Las Vegas residents may be aware that Fitzgerald's Casino was sold last October to Golden Gate casino's majority owners. What residents may not know is that representatives of the estate of Don Barden negotiated and arranged the sale. Barden was the first African-American casino owner in the United States and owned properties here in Las Vegas and around the nation at the time of his death.
Don Barden gained much of his wealth after selling his interest in a Detroit-based cable television company to Comcast for $100 million in 1994. At the time of his passing, he was an owner of many large businesses. Among them were Majestic Star LLC, which owned the Las Vegas properties and other casinos in several states, and Waycor Development Company, which held commercial property. The Barden Companies had an estimated $310 million in revenue for the year 2010, according to reports.
Like many people with substantial assets, Barden took steps through estate planning to make known his wishes for the distribution of his estate upon his death. Reports indicate that he set up a trust for his assets, called the Don H. Barden Trust, and at least one additional trust for the benefit of his daughter. A will was apparently created for this as a part of the estate plan, which has reportedly been filed in a Michigan probate court.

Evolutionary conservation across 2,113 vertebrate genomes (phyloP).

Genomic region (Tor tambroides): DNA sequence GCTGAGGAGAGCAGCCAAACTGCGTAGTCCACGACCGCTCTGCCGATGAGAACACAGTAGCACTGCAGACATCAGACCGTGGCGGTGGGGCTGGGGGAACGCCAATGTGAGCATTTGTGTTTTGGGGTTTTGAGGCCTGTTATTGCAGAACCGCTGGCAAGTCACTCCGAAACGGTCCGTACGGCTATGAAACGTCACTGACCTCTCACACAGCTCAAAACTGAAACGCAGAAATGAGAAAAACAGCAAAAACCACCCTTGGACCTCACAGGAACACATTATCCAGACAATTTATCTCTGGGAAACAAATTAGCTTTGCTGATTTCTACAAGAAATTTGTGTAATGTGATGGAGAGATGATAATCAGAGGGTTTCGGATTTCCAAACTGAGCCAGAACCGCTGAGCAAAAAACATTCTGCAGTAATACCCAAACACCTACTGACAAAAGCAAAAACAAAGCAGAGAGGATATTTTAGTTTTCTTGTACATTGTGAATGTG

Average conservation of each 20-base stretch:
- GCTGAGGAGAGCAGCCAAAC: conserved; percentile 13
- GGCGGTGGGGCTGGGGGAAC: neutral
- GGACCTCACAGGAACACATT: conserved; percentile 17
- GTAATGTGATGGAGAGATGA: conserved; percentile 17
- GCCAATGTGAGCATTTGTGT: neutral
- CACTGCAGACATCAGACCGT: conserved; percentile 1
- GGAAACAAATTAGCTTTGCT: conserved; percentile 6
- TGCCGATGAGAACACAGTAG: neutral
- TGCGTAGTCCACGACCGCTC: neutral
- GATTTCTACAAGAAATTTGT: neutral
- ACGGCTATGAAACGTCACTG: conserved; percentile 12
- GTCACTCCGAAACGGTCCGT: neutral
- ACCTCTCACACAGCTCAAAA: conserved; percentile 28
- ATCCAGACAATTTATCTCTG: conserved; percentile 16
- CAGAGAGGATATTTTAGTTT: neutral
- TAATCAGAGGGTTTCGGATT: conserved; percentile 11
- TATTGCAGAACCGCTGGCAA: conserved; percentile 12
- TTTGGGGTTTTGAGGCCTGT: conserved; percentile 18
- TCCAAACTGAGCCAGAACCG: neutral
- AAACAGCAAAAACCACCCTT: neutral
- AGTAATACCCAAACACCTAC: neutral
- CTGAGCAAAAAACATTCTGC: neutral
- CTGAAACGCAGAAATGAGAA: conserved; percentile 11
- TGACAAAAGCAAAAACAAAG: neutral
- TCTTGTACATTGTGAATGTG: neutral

A strong estate plan can assist a person in determining how their estate is distributed after death, while also addressing important tax and business considerations. In such a manner, assets that may be subject to taxes or other large expenses can often be protected. In the Barden matter, a trust was created with the possible intent of keeping much of the estate's assets out of the probate court. The trust is now being administered by trustees who have the duty to ensure that assets are protected for the benefit of the man's beneficiaries and in conjunction with the last wishes of Don Barden as detailed in the trust documents.
Source: Crain's Detroit Business, "Barden building sale brings estate closure closer," Sherri Welch, March 4, 2012